The Centers for Disease Control and Prevention (CDC) announced it on Wednesday: diabetes numbers are on the rise. Although that may not be new news, the numbers themselves always boggle my mind. Here’s a quick rundown:
25.8 million children and adults in America have diabetes.
7.0 million of those living with the disease have not yet been diagnosed (while 18.8 have been diagnosed).
Let’s stop there for a minute. 25.8 million, 7.0 million and 18.8 million. It’s hard to visualize a million. One thousand, thousand! I tried searching some sort of data visualization for this, but all that I found consisted of a million dots or dollars – and I’m not talking about dots or dollars, I’m talking about people. A dot or a dollar doesn’t compare to a life, it just can’t do it justice, so let’s keep going.
79 million Americans over the age of 20 have prediabetes.
Whoa – hold up! I’m going to stop again here. 79 million: that’s one in three American adults. Now, you might notice that the CDC’s last National Diabetes Fact Sheet (released in 2008) stated that this number was 57 million. Did it go up 22 million in three years? Not quite – the new number includes data taken from the same fasting glucose numbers as before with the addition of A1C results – since they’ve been added to the list of tests that can diagnose diabetes. Even so, one-third of the adult population is epic. And epidemic.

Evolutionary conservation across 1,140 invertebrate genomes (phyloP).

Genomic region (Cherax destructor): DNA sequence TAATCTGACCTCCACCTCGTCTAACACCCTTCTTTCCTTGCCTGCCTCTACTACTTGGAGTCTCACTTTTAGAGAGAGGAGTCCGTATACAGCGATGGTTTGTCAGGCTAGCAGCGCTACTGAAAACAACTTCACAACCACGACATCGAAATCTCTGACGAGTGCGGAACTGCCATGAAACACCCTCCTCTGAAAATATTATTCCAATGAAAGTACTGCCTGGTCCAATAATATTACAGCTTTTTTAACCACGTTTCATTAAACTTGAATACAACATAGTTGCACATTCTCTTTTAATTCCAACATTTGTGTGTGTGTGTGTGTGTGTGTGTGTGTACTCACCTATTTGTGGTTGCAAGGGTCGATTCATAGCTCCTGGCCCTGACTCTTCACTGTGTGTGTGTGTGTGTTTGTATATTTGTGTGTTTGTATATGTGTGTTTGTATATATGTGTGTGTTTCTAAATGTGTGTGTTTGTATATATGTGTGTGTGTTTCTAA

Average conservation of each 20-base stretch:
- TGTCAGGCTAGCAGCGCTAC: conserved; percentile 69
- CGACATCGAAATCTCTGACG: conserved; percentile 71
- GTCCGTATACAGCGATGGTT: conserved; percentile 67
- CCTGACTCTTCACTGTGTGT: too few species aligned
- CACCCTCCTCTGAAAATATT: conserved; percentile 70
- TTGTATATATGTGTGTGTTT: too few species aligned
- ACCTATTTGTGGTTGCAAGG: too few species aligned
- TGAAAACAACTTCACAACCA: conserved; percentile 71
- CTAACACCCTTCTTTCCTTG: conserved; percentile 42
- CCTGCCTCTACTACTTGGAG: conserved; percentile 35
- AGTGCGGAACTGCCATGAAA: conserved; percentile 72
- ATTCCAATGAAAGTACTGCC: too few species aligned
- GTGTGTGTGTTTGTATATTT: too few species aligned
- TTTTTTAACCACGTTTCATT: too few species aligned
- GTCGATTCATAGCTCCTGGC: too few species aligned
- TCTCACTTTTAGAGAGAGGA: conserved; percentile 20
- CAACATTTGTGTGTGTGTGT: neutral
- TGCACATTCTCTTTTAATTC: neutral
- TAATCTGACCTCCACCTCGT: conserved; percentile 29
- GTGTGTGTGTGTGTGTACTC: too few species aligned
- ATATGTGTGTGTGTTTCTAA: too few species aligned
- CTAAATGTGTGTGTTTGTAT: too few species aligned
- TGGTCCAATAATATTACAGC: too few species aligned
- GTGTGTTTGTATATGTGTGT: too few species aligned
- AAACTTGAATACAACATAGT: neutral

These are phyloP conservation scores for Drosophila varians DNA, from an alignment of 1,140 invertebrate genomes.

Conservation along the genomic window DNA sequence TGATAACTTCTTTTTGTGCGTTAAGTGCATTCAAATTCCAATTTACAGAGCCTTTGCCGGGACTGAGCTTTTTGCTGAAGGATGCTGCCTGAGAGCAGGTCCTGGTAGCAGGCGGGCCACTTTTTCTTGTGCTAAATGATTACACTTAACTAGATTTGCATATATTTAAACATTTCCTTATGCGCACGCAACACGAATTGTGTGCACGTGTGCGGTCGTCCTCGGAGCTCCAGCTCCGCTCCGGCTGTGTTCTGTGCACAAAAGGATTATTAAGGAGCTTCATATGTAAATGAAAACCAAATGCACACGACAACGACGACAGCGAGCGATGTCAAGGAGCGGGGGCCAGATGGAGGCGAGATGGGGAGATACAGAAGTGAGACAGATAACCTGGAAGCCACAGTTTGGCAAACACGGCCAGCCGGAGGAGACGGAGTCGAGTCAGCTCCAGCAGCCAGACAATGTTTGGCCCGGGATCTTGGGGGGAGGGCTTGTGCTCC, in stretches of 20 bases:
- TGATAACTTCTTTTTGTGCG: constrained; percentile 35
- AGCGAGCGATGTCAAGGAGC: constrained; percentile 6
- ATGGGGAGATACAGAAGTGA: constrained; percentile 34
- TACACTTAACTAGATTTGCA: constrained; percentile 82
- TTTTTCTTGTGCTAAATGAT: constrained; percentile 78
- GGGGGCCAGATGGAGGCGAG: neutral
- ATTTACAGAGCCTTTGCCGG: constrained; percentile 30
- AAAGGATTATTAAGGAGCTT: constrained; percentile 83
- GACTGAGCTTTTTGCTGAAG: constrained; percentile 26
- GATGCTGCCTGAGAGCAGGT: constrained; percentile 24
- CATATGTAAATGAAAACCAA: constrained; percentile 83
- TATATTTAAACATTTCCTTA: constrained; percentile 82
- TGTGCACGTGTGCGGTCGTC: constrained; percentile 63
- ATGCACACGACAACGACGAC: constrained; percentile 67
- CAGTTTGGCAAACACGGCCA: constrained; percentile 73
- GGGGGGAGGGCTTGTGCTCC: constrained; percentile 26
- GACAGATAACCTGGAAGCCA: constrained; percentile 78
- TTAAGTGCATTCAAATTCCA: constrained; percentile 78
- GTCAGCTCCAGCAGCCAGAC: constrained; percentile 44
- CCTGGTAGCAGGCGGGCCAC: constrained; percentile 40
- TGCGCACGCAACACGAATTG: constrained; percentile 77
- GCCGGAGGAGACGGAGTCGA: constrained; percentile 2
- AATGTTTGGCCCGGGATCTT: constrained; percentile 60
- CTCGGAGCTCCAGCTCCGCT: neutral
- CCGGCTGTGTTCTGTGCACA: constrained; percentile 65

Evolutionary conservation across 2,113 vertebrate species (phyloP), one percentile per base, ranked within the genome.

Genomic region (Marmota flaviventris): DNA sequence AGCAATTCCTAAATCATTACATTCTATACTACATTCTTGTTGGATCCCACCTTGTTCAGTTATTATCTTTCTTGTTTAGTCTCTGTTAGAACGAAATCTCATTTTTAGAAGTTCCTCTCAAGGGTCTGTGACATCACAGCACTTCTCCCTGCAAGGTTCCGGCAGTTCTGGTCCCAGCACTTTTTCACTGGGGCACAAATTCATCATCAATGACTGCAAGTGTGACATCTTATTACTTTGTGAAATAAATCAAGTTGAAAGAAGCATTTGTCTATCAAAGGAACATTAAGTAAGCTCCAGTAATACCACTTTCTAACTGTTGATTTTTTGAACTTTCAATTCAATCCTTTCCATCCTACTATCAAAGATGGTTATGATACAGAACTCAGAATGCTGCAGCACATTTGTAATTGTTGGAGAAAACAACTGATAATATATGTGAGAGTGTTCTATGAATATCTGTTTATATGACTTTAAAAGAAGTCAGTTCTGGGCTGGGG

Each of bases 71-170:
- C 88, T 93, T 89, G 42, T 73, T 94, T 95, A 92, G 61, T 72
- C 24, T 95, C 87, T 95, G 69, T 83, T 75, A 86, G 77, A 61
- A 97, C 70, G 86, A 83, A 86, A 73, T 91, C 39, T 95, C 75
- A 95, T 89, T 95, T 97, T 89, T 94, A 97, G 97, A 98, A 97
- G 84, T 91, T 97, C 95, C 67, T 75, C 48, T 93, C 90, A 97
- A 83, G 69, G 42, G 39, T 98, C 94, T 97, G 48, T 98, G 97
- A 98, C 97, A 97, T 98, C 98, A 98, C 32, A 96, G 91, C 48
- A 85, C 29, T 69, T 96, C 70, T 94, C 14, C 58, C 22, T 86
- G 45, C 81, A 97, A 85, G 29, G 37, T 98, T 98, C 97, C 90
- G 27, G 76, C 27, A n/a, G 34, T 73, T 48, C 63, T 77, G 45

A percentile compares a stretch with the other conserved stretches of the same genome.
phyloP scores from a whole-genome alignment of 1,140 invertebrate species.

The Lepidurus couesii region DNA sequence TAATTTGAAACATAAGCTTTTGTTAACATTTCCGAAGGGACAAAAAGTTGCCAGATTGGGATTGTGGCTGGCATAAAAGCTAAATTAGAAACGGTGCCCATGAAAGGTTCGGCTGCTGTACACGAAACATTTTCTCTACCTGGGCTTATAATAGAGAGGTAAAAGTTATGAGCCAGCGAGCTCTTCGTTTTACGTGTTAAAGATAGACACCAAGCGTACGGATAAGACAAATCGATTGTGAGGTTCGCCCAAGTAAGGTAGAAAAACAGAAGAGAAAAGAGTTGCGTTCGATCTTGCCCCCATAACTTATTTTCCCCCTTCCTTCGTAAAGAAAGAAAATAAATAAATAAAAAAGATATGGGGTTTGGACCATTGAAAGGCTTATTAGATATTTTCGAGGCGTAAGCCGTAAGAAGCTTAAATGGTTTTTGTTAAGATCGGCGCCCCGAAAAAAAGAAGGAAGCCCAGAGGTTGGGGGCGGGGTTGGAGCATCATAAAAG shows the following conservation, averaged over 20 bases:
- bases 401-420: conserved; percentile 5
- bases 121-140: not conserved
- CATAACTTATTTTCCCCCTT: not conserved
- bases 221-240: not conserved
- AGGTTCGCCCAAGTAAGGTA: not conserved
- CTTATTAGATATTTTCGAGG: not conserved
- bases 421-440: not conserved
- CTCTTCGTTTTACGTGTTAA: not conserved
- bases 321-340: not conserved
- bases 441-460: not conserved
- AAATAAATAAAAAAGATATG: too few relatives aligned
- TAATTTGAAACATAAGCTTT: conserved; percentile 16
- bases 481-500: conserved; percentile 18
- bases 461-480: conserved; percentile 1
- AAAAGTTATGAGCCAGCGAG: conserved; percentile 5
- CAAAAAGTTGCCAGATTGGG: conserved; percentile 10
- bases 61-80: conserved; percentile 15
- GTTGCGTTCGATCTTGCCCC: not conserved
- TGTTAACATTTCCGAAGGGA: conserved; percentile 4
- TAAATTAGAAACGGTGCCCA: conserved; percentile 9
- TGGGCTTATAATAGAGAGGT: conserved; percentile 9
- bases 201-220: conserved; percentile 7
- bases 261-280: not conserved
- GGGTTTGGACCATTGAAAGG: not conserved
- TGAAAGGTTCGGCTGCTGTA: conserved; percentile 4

1.9 million adults were diagnosed with diabetes in 2010 in the United States.
Time for another pause! While the data in the CDC’s fact sheet are not designed to track trends, this number went up a bit since the 2007 data. And by “a bit” I mean 300,000. If you do the math, 1.9 million people diagnosed each year means that someone is diagnosed every 17 seconds.
25.6 million people over the age of 20 have diabetes – that’s 11.3% of American adults.
10.9 million people over the age of 65 have diabetes – that’s over one-quarter of American senior citizens.
When I turn 65, I will be facing the 46th anniversary of my diagnosis. While I don’t like the idea of more and more people getting diabetes (type 1 or type 2 or any other type of diabetes), I do find it reassuring that people living longer with the disease. But here’s the bottom line, and perhaps the simplest math in all these diabetes statistics:
25.8 million + 79 million = 104.8 million
That’s 104.8 million people living with diabetes or at risk for developing diabetes.
That, to me, is 104,800,000 reasons we need to Stop Diabetes®.
Those are just a few of the diabetes statistics announced by the CDC. You can find more on their website .